Age of Panini and his Knowledge about South India (Post No.7222)

Written by London Swaminathan

Date: 16 NOVEMBER 2019

Time  in London – 21-27

Post No. 7222

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The greatest grammarian the world has ever produced is Panini. His master piece Ashtadhyayi (literally Eight Chapters) is the creation of a great genius. Within 4000 sutras (pithy sayings with grammar rules) he has proved that Brevity is the soul of wit. No one else can say such rules in such a short sutras.

Panini’s knowledge about South India is taken as one of the factors to decide his age. Goldstucker and RG Bhandarkar placed him in the seventh century BCE. Others gave him various dates between 4th century BCE and seventh Century BCE. But his silence on Upanishads, Buddha, Mahavira etc place him definitely before Buddha.

Following is the dates given to Panini  by various scholars:-

Goldstucker – seventh century BCE

R G Bhandarkar – seventh century BCE

D R Bandarkar – middle of sixth century BCE

Charpentier – 500  BCE

H C Rayachaudhry –  later half of sixth century BCE.

Grierson – a century elapsed between Panini and Asokan inscriptions

Weber – post Alexander

Each one of them gave his own reasons to place him in the above periods .


Panini did not write about geography of India. But yet he gives the names of rivers, mountains and towns to illustrate some rules.

Panini besides referring to the seas and the islands lying near the coast and mid ocean, actually mentions the portion of country which lies between the  tropics as antar ayana desa. It can refer only to Deccan lying south of the Tropic of Cancer, which passes through Kachcha and Avanti.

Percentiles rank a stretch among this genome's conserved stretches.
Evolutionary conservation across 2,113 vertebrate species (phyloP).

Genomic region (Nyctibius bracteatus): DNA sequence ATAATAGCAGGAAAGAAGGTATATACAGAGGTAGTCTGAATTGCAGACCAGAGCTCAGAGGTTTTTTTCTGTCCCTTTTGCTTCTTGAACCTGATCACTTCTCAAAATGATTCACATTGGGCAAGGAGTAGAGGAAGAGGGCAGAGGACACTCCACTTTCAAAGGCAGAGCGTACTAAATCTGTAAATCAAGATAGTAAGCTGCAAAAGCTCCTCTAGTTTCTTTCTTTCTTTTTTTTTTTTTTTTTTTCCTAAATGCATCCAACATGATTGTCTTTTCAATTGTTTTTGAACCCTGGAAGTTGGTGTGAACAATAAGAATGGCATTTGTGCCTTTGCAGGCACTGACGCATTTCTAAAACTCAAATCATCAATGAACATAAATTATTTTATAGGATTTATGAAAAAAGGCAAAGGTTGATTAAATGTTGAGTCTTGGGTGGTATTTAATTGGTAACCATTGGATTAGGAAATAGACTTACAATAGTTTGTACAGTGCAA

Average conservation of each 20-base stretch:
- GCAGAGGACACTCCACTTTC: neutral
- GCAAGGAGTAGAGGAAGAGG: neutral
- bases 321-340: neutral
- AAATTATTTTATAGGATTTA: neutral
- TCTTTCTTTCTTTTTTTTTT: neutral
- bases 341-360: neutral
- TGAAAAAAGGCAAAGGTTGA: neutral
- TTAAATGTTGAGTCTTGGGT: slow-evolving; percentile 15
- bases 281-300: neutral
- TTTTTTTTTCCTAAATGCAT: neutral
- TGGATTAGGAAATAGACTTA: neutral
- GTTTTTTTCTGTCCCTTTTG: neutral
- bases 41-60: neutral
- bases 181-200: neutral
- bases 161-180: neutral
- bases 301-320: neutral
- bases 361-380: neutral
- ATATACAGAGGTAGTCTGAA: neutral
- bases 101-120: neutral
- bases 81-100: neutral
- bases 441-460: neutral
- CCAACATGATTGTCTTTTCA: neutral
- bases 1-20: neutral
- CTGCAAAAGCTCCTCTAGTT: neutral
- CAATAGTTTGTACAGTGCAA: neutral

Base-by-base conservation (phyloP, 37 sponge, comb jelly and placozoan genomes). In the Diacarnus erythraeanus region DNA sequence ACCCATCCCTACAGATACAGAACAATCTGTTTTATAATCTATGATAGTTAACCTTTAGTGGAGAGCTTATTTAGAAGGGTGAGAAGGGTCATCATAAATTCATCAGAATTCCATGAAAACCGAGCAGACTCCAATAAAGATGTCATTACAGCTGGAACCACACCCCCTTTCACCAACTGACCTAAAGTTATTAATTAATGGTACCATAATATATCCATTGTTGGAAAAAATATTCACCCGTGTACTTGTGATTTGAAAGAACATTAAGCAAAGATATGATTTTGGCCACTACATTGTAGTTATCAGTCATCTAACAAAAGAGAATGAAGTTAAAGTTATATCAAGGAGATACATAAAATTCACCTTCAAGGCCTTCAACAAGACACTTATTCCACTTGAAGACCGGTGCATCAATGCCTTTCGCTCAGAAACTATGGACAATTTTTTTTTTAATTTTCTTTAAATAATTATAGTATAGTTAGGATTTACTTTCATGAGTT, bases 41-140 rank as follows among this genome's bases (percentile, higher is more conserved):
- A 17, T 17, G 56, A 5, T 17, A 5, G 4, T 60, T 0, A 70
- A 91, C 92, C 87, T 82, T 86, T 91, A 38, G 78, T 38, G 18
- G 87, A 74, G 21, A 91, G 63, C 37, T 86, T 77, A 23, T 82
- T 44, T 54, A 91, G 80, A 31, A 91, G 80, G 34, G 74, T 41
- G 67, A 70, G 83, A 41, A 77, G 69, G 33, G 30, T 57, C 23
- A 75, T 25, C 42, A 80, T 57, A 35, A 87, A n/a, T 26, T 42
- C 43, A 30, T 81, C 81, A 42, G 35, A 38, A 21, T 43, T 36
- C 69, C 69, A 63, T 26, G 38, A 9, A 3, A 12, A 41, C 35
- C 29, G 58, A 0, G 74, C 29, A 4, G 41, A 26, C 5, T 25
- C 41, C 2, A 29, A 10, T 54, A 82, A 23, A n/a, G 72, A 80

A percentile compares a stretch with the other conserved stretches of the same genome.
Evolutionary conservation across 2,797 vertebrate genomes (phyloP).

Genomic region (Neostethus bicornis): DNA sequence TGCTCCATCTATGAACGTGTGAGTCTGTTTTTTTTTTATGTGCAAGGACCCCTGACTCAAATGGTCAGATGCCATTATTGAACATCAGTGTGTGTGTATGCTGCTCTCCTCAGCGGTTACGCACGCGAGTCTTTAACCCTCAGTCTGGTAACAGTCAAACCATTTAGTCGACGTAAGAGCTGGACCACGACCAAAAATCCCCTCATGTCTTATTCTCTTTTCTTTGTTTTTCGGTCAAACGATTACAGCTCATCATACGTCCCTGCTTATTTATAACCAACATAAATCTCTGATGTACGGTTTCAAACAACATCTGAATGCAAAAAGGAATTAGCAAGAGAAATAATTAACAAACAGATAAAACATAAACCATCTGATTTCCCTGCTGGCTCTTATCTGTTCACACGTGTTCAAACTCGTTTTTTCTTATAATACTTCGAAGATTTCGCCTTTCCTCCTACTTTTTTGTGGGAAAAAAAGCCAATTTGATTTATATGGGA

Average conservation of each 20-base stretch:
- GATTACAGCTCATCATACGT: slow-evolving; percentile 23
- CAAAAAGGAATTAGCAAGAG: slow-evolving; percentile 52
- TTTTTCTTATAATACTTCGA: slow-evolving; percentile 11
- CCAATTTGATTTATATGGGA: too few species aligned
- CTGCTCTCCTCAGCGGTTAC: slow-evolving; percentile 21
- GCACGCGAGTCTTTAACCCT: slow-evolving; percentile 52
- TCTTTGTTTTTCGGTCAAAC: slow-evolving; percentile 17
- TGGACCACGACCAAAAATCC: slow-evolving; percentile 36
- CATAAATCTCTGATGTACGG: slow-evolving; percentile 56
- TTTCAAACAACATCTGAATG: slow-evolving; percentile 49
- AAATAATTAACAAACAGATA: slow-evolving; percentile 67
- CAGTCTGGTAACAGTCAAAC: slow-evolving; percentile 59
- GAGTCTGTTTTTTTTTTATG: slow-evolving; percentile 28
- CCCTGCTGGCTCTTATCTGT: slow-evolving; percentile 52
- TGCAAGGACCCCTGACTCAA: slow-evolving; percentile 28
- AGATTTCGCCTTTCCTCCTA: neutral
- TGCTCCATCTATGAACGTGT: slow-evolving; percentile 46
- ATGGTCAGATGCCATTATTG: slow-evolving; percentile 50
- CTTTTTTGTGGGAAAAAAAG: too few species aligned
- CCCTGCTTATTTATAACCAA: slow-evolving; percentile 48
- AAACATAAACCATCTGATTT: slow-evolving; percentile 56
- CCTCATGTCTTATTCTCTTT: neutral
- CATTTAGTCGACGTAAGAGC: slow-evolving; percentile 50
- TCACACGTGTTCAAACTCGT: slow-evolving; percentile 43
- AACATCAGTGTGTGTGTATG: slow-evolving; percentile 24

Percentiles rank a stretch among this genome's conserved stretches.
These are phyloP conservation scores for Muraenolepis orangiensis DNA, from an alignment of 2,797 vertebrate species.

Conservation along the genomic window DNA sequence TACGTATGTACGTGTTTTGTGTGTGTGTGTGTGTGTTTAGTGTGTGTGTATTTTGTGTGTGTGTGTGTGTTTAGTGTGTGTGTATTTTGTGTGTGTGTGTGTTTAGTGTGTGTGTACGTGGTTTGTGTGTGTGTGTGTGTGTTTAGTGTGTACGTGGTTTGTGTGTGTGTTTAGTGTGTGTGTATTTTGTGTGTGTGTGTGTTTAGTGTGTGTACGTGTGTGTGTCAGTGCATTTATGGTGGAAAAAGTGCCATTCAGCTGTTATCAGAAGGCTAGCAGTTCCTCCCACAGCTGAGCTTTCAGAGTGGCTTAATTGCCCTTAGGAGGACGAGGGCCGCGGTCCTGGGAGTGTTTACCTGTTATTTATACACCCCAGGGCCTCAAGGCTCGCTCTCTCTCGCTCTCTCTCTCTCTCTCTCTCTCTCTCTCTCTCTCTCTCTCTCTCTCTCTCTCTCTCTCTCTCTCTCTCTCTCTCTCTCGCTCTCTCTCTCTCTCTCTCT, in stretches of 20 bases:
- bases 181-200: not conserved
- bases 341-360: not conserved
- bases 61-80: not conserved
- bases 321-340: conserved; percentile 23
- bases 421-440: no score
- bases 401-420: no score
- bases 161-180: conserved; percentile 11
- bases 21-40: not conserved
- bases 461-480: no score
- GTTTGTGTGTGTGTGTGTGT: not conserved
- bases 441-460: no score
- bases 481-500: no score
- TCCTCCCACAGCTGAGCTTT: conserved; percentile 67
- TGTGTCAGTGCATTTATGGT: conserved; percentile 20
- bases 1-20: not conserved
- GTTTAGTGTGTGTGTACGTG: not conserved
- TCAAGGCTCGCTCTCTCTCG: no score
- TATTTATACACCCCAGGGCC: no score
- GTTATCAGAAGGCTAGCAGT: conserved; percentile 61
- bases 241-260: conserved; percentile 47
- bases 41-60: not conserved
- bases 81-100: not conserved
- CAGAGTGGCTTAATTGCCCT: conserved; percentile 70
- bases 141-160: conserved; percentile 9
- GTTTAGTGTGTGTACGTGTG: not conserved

Panini also knows of Asmaka on the banks of modern Godavari. He also refers to Kalinga. And people who lived before Panini also mentioned several places in the south. That indirectly proves that south India was known to them.





Compiled by London swaminathan


Date: 9 JULY 2018


Time uploaded in London – 20-49  (British Summer Time)


Post No. 5201


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There is a good article written by S P Caturvedi of Nagpur in the Woolmer Commemoration Volume published in 1940. I am attaching the pages for verbatim report.

Following are the interesting points in the article:

1.Sanskrit was a Spoken language; even Sudras spoke Sanskrit.

2.Age of Panini is closer to Mahabharata; he lived before ninth century BCE.

3.Panini lists 2000 roots; but only 900 were used in Classical Sanskrit.

4.There is a big time gap between Panini and Patanjali.

  1. Panini did not use the word Samskrtam for the language.

6.Panini’s vocabulary was ancient.

  1. The vocabulary of Ashtadyayee was vast and rich; almost all conceivable topics in the world are covered.
  2. There is no force in the argument that Sanskrit was refined or adorned by Panini. Grammarians don’t create languages. They only write grammar for the existing language.

The article is very crisp and interesting: –